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Publicaciones sobre python (publicaciones antiguas, página 98)

Playing With Picolisp (Part 1)

I want to learn new lan­guages. But new as in "new to me", not new as in "cre­at­ed last week". So I de­cid­ed to play with the grandad­dy of all cool lan­guages, LISP. Cre­at­ed in 1958, it's even old­er than I, which is good be­cause it's ex­pe­ri­enced.

One "prob­lem" with LISP is that there are a mil­lion LISP­s. You can use Scheme or Com­mon Lisp, or Emac­s' Lisp, or a bazil­lion oth­er­s. I want­ed some­thing sim­ple so it was sup­posed to be Scheme... but a few days ago I ran in­to some­thing called Pi­col­isp and it sound­ed so cool.

Leer más…

Playing with Nim

A few days ago I saw a men­tion in twit­ter about a lan­guage called Nim

And... why not. I am a bit stale in my pro­gram­ming lan­guage va­ri­ety. I used to be flu­ent in a dozen, now I do 80% python 10% go, some JS and al­most noth­ing else. Be­cause I learn by do­ing, I de­cid­ed to do some­thing. Be­cause I did not want a prob­lem I did not know how to solve to get in the way of the lan­guage, I de­cid­ed to reim­ple­ment the ex­am­ple for the python book I am writ­ing: a text lay­out en­gine that out­puts SVG, based on harf­buz­z, freetype2 and oth­er things.

This is a good learn­ing project for me, be­cause a lot of my cod­ing is glue­ing things to­geth­er, I hard­ly ev­er do things from scratch.

So, I de­cid­ed to start in some­what ran­dom or­der.

Preparation

I read the Nim Tu­to­ri­al quick­ly. I end­ed re­fer­ring to it and to Nim by ex­am­ple a lot. While try­ing out a new lan­guage one is bound to for­get syn­tax. It hap­pen­s.

Wrote a few "hel­lo world" 5 line pro­grams to see that the ecosys­tem was in­stalled cor­rect­ly. Im­pres­sion: builds are fast-ish. They can get ac­tu­al­ly fast if you start us­ing tcc in­stead of gc­c.

SVG Output

I looked for li­braries that were the equiv­a­lent of svg­write, which I am us­ing on the python side. Sad­ly, such a thing does­n't seem to ex­ist for nim. So, I wrote my own. It's very rudi­men­ta­ry, and sure­ly the nim code is garbage for ex­pe­ri­enced nim coder­s, but I end­ed us­ing the xml­tree mod­ule of nim's stan­dard li­brary and ev­ery­thing!

import xmltree
import strtabs
import strformat

type
    Drawing* = tuple[fname: string, document: XmlNode]

proc NewDrawing*(fname: string, height:string="100", width:string="100"): Drawing =
    result = (
        fname: fname,
        document: <>svg()
    )
    var attrs = newStringTable()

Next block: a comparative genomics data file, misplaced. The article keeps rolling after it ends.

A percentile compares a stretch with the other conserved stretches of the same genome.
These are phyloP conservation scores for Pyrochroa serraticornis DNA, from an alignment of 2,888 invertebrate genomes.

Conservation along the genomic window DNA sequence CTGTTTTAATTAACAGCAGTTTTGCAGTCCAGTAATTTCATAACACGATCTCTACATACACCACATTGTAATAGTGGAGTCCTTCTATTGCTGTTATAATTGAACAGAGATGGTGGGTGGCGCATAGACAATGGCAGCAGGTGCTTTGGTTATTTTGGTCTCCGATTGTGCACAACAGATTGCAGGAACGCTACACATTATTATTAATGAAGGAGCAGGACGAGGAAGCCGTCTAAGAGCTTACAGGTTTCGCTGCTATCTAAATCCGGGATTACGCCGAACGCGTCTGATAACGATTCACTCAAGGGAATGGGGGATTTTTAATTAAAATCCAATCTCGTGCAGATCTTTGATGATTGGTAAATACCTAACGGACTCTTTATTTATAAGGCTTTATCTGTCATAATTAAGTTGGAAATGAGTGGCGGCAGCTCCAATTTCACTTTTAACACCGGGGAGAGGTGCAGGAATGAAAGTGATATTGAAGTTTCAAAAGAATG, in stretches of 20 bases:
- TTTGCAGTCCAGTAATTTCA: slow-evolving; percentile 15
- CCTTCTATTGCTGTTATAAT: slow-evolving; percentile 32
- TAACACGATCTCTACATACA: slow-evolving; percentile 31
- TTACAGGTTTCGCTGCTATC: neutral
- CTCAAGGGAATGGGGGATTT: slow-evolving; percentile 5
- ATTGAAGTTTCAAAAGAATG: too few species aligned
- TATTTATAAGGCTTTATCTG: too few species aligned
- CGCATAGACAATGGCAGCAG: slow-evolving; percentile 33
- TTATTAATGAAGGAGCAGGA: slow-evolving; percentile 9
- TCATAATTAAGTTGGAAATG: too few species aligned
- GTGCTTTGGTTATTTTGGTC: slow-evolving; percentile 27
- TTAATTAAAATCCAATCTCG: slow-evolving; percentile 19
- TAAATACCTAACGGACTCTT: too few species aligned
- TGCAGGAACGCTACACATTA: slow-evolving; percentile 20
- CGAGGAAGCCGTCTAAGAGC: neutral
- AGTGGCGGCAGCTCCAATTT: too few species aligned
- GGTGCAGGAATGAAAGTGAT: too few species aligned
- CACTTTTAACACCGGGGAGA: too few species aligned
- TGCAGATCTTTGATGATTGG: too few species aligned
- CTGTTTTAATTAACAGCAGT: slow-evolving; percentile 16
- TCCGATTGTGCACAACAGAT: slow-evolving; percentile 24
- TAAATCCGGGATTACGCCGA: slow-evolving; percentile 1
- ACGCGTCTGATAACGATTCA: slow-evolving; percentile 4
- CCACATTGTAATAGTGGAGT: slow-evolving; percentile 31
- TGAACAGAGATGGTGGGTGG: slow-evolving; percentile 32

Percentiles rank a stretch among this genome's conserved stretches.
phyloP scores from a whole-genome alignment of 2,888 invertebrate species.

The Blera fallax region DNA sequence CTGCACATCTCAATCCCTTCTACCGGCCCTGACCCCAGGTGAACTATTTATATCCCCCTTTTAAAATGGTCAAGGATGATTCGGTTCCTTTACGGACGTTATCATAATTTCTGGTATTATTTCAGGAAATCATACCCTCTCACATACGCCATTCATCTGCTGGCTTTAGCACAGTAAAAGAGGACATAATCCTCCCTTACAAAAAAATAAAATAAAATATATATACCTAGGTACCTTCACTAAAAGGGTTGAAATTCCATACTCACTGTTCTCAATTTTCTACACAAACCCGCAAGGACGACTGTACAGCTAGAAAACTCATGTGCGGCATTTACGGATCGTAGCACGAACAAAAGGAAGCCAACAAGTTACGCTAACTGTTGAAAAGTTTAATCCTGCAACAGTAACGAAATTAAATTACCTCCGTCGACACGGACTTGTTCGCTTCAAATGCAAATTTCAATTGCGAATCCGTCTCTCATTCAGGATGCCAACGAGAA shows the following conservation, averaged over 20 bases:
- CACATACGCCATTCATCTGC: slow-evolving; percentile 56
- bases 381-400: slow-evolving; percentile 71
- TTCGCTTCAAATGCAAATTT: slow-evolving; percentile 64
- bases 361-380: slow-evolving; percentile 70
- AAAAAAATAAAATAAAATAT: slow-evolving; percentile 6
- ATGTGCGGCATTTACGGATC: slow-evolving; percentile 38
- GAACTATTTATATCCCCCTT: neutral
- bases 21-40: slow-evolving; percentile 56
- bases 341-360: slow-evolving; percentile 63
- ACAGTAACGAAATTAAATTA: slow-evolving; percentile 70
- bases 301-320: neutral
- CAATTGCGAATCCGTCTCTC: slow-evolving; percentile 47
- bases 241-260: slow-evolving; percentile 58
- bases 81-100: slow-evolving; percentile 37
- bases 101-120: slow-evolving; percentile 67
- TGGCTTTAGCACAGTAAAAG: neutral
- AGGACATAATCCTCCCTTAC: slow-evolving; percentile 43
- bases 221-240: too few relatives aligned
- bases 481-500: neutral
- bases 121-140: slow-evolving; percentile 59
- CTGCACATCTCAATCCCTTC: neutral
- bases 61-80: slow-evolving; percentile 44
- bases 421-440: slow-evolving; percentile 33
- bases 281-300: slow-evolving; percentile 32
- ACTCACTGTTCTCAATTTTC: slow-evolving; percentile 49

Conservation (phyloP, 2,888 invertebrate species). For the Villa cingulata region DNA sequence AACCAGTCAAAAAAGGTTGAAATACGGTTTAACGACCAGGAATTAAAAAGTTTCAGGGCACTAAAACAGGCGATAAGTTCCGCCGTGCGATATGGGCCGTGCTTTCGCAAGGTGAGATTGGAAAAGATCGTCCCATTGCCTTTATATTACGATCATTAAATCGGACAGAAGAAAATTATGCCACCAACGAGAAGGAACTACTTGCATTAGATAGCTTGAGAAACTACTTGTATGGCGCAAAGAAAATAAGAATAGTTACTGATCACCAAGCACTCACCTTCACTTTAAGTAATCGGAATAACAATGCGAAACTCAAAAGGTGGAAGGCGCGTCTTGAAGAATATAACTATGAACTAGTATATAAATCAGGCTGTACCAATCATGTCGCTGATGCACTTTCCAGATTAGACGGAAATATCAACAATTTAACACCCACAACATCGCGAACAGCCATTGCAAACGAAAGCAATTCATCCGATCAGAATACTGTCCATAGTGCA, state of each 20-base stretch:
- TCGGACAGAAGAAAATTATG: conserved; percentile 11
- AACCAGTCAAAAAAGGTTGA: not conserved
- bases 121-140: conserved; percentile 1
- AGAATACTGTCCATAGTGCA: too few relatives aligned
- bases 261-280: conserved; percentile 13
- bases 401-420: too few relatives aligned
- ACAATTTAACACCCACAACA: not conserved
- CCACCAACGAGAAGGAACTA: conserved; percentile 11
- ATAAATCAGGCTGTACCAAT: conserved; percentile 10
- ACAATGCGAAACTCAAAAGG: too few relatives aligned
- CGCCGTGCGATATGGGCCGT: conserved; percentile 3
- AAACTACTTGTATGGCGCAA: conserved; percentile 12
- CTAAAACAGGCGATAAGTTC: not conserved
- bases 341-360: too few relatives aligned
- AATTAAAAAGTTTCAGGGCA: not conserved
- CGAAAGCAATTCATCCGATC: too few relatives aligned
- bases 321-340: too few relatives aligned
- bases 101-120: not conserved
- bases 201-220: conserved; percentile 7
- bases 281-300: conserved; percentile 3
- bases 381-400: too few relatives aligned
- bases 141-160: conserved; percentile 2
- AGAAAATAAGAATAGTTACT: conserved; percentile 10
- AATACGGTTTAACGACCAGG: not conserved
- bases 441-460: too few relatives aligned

attrs["baseProfile"] = "full"
    attrs["version"] = "1.1"
    attrs["xmlns"] = "http://www.w3.org/2000/svg"
    attrs["xmlns:ev"] = "http://www.w3.org/2001/xml-events"
    attrs["xmlns:xlink"] = "http://www.w3.org/1999/xlink"
    attrs["height"] = height
    attrs["width"] = width
    result.document.attrs = attrs

proc Add*(d: Drawing, node: XmlNode): void =
    d.document.add(node)

proc Rect*(x: string, y: string, width: string, height: string, fill: string="blue"): XmlNode =
    result = <>rect(
        x=x,
        y=y,
        width=width,
        height=height,
        fill=fill
    )

proc Text*(text: string, x: string, y: string, font_size: string, font_family: string="Arial"): XmlNode =
    result = <>text(newText(text))
    var attrs = newStringTable()
    attrs["x"] = x
    attrs["y"] = y
    attrs["font-size"] = font_size
    attrs["font-family"] = font_family
    result.attrs = attrs

proc Save*(d:Drawing): void =
   writeFile(d.fname,xmlHeader & $(d.document))

when isMainModule:
    var d = NewDrawing("foo.svg", width=fmt"{width}cm", height=fmt"{height}cm")
    d.Add(Rect("10cm","10cm","15cm","15cm","white"))
    d.Add(Text("HOLA","12cm","12cm","2cm"))
    d.Save()

While writ­ing this I ran in­to a few is­sues and saw a few nice things:

To build a svg tag, you can use <>svg(attr=value) which is delightful syntax. But what happens if the attr is "xmlns:ev"? That is not a valid identifier, so it doesn't work. So I worked around it by creating a StringTable filling it and setting all attributes at once.

A good thing is the when keyword. using it as when isMainModule means that code is built and executed when svgwrite.nim is built standalone, and not when used as a module.

An­oth­er good thing is the syn­tax sug­ar for what in python we would call "ob­jec­t's meth­od­s".

Because Add takes a Drawing as first argument, you can just call d.Add() if d is a Drawing. It's simple, it's clear and it's useful and I like it.